Starring Sandra Dee, George Hamilton, Celeste Holm, Bill Bixby, Dick Kallman, and Dwayne Hickman
My rating: ★★1/2 stars
Sandra Dee’s charm bolsters pleasant, if mild, comedy.
And the prize for “Worst Movie Title of the 1960s” goes to…
The French version of the title is much better: 4 fiancés pour 1 mari (4 fiancés for 1 husband)—at least, it’s descriptive of a movie in which Sandra Dee plays a woman with four suitors.
Heather Halloran (Dee) is a recent college graduate who finds admirers wherever she goes. Without intending to, she acquires the attentions of four different men. Hank Judson (Dwayne Hickman) is a shoe salesperson and part-time actor who specializes in elaborate death scenes. Pat Murad (Dick Kallman) is a music teacher and arranger hired by Heather’s show business-obsessed mother, Louise (Celeste Holm), to launch Heather’s singing career. (That Heather doesn’t want a singing career doesn’t matter to Louise.) Dick Bender (Bill Bixby) is the lothario who lives next-door. And then there’s Heather’s boss, Harlan Wycliff (George Hamilton), an arrogant genius who lacks any social skills.
Heather accepts a job as Harlan’s secretary despite his imperious manner. He shows not the slightest interest in her until she asks him to appraise her singing talent. He gives an honest assessment that her voice is merely adequate and that she is too wholesome to have sex appeal, a nice hat-tip to Dee’s modest image. But, after that, Harlan can’t help notice that she has sex appeal after all. With some coaching, Heather develops enough as a singer for her mother to assemble a passable nightclub act, but, before she can make her debut, her love life gets in the way of show business, not that Heather cares.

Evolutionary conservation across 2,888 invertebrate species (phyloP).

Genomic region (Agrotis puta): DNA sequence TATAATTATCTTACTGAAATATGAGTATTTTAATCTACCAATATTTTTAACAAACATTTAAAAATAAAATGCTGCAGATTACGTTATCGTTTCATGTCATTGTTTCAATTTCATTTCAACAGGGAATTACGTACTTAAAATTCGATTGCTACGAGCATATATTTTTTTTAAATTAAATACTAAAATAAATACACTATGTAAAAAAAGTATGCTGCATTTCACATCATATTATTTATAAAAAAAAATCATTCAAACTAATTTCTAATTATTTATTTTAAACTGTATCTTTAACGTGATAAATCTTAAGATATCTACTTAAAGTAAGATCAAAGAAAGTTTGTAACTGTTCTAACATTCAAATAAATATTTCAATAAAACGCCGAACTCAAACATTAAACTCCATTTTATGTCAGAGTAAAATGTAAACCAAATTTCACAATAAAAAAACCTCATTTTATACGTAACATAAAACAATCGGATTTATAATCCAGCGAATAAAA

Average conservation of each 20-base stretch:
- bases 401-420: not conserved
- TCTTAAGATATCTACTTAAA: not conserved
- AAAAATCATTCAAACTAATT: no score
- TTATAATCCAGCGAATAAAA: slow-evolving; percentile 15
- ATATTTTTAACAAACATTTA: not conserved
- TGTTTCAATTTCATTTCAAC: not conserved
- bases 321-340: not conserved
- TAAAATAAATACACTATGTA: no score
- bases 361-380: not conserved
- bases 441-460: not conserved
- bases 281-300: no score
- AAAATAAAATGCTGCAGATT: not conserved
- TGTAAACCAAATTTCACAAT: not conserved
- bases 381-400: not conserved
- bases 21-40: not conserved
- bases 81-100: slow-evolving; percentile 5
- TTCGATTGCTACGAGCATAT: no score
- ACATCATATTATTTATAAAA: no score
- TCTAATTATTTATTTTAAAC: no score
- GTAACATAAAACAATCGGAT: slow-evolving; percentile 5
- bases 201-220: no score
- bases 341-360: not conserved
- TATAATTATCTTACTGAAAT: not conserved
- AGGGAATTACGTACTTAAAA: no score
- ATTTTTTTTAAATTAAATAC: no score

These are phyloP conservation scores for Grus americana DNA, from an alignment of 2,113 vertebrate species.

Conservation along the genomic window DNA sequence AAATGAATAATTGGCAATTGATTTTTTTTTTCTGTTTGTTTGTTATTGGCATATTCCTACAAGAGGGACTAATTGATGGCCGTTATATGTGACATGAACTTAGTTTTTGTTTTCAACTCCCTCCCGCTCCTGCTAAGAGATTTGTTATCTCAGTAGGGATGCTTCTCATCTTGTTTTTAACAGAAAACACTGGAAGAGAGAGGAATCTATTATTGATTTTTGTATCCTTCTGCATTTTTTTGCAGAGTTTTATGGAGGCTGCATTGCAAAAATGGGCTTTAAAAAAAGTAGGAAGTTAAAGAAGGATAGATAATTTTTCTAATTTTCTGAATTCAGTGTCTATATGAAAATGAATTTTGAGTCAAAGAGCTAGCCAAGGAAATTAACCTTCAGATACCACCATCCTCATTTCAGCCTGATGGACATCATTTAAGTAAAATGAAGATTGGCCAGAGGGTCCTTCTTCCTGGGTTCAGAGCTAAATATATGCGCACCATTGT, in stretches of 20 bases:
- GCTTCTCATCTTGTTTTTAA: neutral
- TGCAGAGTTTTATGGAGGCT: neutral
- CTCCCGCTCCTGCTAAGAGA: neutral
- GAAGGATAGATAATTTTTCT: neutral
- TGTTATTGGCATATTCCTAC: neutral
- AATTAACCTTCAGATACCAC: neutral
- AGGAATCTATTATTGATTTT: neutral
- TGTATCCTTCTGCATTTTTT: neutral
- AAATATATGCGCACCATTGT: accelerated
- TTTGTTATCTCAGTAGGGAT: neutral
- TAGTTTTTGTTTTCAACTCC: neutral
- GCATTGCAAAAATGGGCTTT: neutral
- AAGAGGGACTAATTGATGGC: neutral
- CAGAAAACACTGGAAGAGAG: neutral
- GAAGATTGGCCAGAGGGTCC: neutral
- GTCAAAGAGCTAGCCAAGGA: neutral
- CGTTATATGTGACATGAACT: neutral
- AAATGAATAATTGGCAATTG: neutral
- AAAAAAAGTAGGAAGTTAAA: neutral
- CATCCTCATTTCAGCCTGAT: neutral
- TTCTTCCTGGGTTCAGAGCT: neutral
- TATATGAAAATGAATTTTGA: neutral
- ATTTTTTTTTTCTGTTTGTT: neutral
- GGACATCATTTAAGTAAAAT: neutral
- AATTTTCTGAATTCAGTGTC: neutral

Dee’s delightful charm carries this movie. Her performance shows that Dee had grown as an actress since her teen roles in the late 1950s. Here, she has an appealing natural presence on screen. So does Bixby, who projects a compelling laid-back charisma. The presence of Holm elevates the film. She creates a three-dimensional character from a script that presents a caricature of a stage mother. With Holm’s interpretation, Louise becomes devoted and smart, not just irrational and overbearing.
Hamilton is sadly miscast. With his limited talents, he’s best when he can be handsome and charming. In this movie, he’s forced to play a character who has no charm. He lacks the ability to convey super intelligence as well. Kallman, too, seems out of place. His character has the least defined personality of all the suitors, and Kallman brings nothing to the role besides musicianship.
The comedy in the film is mostly of the mild variety that could be found on a sitcom of the period, but it’s amusing enough with the exceptions of Hickman’s repeated outrageous (and annoying) enactments of death scenes.
The movie came out in 1967 and displays a somewhat less restrictive sensibility than films from earlier in the decade. The film touches on sexual matters openly, when they would have been merely alluded to just five years earlier. Also, unlike classic films, which contain totally white casts unless roles specifically call for people of color, this movie features a refreshing diversity in small roles. Star Trek fans will recognize Nichelle Nichols as a secretary in Harlan’s office.
Doctor, You’ve Got to Be Kidding! is slight. As trivial as it is, however, it is a pleasantly entertaining way to spend an hour and half, largely thanks to the appeal of Dee. Sadly, she had few roles after this film and never got the chance to break with her wholesome teen image and prove that she had the potential to transition to more complex adult roles.